love has benefited somehow and is better off for having been loved.
Could Godís love be less effective than human love?
6. Godís word is effective, as we see in Genesis: "Let there be . .
. and so it was." We see it also in Isaiah 55:10Ė11: "For as the
rain and the snow come down from heaven, and return not thither but
water the earth, making it bring forth and sprout, giving seed to
the sower and bread to the eater, so shall my word be that goes
forth from my mouth; it shall not return to me empty, but it shall
accomplish that which I purpose, and prosper in the thing for which
I sent it." Should Godís word be any less effective when it is the
Word Incarnate of the New Testament?
7. We expect dogs to bark and cats to meow because those actions are
consistent with their natures. Similarly, Paul expects Christians to
act in a way becoming children of God. He would not do so if he did
not believe that they had acquired a new nature and become sharers
in Godís own nature (2 Pet. 1:4). Only God can bring about the
change in us from being powerless to keep his law (Rom. 7:14Ė23) to
living in the power of the love of the Holy Spirit (Rom. 8:1Ė5).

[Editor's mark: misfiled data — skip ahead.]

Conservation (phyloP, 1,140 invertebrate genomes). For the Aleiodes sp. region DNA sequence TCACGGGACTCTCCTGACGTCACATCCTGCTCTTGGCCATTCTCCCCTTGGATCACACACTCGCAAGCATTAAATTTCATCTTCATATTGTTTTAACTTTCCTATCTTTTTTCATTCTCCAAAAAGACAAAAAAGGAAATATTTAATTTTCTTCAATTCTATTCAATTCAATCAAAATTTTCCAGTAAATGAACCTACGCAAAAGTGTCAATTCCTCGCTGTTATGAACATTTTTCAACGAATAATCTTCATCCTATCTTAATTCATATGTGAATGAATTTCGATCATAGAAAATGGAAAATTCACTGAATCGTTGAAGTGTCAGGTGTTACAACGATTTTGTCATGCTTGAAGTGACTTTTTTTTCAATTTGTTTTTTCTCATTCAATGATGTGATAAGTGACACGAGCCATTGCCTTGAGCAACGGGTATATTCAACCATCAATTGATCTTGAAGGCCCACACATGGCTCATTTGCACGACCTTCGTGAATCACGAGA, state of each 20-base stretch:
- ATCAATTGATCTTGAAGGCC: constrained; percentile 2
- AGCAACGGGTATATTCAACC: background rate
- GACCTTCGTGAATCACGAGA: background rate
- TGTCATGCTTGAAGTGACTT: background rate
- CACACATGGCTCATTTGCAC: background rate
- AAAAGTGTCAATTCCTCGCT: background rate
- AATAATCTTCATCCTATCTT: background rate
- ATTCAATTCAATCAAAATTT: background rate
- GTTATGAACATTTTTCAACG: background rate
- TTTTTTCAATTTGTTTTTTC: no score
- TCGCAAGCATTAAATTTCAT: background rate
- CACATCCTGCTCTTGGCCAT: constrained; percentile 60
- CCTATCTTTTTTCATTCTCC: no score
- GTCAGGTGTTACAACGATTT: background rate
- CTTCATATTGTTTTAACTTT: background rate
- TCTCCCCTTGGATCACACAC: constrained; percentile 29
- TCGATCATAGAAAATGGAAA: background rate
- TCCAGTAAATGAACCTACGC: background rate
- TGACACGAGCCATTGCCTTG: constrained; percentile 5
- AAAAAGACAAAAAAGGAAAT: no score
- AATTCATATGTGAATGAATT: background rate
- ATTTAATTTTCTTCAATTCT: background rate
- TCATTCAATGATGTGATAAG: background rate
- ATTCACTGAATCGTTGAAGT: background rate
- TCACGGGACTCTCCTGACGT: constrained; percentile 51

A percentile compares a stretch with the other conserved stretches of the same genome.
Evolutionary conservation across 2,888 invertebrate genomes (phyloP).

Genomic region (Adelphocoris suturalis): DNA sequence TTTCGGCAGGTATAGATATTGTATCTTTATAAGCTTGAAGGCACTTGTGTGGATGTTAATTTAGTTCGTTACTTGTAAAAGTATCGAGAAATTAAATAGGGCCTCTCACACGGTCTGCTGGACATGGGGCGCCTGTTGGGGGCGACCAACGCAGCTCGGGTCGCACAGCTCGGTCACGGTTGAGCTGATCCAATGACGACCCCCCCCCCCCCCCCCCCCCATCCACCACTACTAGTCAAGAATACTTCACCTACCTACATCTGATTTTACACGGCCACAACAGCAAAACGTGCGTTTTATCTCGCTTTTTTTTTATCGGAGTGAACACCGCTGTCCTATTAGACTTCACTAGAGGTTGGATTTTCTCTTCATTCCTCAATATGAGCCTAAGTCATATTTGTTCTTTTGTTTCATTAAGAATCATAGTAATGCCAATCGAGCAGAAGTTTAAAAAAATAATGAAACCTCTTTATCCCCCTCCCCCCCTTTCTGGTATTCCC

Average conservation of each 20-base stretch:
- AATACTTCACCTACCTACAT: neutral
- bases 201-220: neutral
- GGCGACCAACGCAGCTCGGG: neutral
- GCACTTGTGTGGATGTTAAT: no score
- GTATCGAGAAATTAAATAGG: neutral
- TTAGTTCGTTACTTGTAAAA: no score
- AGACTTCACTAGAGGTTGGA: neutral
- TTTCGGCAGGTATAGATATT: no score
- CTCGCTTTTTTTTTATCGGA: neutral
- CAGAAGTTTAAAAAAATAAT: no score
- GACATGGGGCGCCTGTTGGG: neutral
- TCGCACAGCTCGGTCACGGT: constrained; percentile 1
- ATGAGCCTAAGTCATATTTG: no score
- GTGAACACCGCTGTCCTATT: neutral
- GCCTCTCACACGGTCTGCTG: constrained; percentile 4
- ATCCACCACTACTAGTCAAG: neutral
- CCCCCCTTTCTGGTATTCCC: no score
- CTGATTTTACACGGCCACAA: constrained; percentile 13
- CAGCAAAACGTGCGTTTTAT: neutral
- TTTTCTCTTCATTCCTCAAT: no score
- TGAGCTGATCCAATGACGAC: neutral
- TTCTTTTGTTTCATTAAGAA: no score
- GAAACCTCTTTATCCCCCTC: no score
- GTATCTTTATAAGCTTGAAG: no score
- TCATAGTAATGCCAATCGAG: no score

Otherwise, we would be saving ourselves; or else grace would have
been within us all along, and all we would need is a moving act on
Godís part to activate it. But Catholic tradition has understood the
role of Christ to be much more than simply stimulator to activate
what was already there. He is the mediator of Godís life, the
efficient cause of our salvation.
Catholic Doctrine Reconsidered
Let us now consider several elements of Catholic doctrine in light
of this efficacy of divine love.
1. The sacraments as real instrumental causes of grace. In and
through the sacraments, God loves us efficaciously by sending the
Holy Spirit as the fruit of Christís paschal mystery. "ĎSacramental
graceí is the grace of the Holy Spirit, given by Christ and proper
to each sacrament. The Spirit heals and transforms those who receive